Again, for example, Ontario's problems shouldnt hold more political value, because they happen to have a high population density.
 

Kat Stevens

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You can't eat the cake and still have more cake to eat, is how I've always understood it.





I didn't miss it, I'm focused on the statement that came after.

I agree with you for the record. I hate the fact the election is over before I even cast my vote. I hate the fact that the interests of the west in general and the prairies specifically are often ignored in order to please the voters who put the government in Ottawa. My family is from the prairies, and most still reside there.

But you can't in the same breath accuse "the east" of not understanding then turn around and dismiss an entire province as misplaced on the map and also against the interests of the prairies. Yes, BC is run by idiots. But there's a lot of people here who don't fit your broad brush strokes, which it seems like you know.
Which is why I want the fringe element with unacceptable views from the northern half of BC...:cool:
 

brihard

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What's absurd is this:



Equal representation, regardless of population density, will bring parity for all regions and force politicians to work for all and compromise.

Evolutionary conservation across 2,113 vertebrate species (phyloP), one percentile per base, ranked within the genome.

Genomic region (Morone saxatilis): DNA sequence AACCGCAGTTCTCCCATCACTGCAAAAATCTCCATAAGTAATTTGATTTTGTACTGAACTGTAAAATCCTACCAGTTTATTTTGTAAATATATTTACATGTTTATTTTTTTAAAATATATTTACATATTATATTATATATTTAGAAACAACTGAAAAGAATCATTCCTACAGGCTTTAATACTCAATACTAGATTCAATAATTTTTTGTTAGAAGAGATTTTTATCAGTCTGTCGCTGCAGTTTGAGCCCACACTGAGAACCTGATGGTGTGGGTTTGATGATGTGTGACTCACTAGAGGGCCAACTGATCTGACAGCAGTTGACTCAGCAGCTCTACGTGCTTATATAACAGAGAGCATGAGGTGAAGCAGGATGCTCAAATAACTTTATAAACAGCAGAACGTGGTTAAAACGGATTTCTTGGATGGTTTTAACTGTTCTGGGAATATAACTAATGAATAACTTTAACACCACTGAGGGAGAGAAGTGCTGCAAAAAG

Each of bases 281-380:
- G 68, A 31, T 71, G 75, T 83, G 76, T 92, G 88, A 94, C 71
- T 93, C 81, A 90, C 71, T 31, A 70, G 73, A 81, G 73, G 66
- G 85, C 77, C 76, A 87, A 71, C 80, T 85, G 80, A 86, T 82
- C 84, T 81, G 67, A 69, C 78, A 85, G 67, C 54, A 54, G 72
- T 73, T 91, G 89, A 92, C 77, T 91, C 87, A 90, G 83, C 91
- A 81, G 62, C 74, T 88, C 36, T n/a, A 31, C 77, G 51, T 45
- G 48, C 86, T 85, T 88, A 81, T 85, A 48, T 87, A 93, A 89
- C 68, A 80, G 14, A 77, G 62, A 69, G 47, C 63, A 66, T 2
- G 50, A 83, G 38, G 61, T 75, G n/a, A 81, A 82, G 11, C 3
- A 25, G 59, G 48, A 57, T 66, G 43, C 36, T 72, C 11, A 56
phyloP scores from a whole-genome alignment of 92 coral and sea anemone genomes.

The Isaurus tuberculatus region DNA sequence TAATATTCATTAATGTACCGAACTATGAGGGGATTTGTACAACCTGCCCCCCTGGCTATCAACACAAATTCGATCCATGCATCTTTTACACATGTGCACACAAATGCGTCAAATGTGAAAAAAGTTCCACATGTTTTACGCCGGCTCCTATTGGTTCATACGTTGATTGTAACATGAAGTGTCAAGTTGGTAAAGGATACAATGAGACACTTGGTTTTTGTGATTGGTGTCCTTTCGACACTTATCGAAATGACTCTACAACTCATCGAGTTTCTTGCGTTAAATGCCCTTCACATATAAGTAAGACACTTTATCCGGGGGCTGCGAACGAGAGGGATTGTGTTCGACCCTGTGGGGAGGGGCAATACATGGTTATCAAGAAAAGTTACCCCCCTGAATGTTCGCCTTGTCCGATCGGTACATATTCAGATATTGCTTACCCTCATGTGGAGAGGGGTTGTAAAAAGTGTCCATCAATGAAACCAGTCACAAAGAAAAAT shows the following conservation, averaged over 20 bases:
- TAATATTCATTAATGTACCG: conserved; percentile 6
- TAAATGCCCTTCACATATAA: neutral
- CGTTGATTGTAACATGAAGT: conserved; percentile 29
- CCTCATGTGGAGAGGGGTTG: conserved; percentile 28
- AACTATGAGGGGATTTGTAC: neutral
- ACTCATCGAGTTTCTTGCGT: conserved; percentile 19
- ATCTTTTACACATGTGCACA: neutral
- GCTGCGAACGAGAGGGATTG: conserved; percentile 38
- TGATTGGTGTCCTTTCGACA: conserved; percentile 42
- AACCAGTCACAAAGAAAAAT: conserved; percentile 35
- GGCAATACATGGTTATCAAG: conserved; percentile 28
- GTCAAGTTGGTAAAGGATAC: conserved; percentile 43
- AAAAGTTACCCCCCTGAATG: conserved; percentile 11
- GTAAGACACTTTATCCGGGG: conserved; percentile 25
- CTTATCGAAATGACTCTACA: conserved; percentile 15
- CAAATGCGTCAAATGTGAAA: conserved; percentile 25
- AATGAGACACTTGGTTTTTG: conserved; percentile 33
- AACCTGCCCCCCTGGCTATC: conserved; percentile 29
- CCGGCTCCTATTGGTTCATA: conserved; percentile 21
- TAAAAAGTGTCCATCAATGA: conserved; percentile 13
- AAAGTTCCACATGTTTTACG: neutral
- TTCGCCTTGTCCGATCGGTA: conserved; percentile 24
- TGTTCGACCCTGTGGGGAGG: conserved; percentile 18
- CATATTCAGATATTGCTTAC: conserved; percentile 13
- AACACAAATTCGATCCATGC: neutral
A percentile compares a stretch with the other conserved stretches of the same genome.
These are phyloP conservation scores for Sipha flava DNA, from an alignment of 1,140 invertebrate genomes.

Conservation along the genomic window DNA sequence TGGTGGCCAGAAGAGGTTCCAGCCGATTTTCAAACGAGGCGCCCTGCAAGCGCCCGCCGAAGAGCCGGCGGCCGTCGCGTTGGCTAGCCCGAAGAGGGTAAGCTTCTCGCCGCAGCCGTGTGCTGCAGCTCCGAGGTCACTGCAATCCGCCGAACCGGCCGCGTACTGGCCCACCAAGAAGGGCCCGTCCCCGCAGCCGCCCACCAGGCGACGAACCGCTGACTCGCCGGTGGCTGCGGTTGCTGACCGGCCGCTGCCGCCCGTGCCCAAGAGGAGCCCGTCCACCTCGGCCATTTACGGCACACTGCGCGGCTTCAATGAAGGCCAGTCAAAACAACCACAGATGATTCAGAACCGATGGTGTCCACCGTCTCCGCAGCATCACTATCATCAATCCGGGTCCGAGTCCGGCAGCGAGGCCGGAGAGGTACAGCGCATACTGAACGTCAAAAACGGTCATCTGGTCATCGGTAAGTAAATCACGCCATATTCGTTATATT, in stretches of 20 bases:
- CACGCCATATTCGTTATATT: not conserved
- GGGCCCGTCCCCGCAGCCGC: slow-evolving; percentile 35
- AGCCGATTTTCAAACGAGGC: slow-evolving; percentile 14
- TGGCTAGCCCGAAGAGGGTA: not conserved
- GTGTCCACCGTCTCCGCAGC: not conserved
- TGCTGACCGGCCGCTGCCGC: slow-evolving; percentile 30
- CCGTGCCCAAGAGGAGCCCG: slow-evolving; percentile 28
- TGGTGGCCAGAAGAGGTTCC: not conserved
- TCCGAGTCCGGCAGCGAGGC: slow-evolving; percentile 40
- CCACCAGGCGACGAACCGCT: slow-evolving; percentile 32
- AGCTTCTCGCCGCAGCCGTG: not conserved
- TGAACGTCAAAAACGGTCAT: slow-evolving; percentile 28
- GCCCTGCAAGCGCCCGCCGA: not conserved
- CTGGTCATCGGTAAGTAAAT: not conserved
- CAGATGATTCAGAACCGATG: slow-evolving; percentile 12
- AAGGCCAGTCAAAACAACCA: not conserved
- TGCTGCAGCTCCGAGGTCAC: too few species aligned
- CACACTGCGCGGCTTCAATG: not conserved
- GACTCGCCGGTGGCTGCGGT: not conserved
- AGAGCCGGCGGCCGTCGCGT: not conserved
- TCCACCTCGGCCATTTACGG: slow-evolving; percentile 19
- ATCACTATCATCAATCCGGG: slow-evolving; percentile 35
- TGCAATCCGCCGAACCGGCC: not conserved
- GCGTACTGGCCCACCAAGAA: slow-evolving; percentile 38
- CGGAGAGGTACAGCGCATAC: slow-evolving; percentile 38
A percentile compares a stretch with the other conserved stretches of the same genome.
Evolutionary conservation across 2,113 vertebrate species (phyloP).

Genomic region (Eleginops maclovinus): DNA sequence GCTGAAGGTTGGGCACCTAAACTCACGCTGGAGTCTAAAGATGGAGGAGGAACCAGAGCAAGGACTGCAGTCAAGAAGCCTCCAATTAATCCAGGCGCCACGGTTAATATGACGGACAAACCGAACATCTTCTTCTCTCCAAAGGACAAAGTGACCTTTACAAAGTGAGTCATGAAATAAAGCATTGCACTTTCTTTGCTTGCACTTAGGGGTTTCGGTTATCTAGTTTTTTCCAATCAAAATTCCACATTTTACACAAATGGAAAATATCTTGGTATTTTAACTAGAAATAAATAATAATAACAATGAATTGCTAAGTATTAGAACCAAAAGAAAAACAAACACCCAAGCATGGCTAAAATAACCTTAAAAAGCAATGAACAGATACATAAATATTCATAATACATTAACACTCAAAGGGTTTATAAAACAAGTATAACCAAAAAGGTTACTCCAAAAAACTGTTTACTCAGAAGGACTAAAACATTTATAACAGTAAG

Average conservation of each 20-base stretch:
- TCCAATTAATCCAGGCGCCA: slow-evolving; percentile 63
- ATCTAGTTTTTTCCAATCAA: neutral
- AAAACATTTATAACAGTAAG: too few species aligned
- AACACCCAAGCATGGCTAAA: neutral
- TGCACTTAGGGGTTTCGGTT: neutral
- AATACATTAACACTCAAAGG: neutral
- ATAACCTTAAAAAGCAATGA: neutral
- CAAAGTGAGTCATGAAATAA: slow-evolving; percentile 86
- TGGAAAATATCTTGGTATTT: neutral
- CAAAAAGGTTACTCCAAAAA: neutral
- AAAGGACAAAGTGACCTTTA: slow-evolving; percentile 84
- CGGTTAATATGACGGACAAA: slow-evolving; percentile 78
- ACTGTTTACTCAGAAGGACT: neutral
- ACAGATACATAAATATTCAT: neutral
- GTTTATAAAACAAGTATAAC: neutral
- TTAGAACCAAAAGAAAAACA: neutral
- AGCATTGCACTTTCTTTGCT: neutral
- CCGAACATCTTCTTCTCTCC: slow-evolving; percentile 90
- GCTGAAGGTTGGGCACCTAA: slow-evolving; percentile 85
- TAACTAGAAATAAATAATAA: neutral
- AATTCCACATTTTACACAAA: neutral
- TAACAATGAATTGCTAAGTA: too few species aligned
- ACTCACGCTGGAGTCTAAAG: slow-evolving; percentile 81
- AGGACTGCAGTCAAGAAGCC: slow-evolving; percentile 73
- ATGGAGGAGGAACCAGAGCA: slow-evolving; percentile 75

Again, for example, Ontario's problems shouldnt hold more political value, because they happen to have a high population density.
No; hectares don’t get votes. Humans do. Trees and factories and lobsters and mineral deposits aren’t represented in Parliament. Humans are.
 

Kirkhill

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I think one of the underlying elements in this discussion is "INSECURITY".

I don't think those living in cities with assured incomes and pensions can fully appreciate the level of angst associated with living in a resource based economy. You focus on roughnecks with hundred thousand dollar pay checks. You don't see the five years of hard scrabble when the price of oil,or grain tanks or government policies change.

And I will agree that it is not just a western thing but the West seems to lack the level of cushion the government affords the east, including the Atlantic.
 

Remius

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I think one of the underlying elements in this discussion is "INSECURITY".

I don't think those living in cities with assured incomes and pensions can fully appreciate the level of angst associated with living in a resource based economy. You focus on roughnecks with hundred thousand dollar pay checks. You don't see the five years of hard scrabble when the price of oil,or grain tanks or government policies change.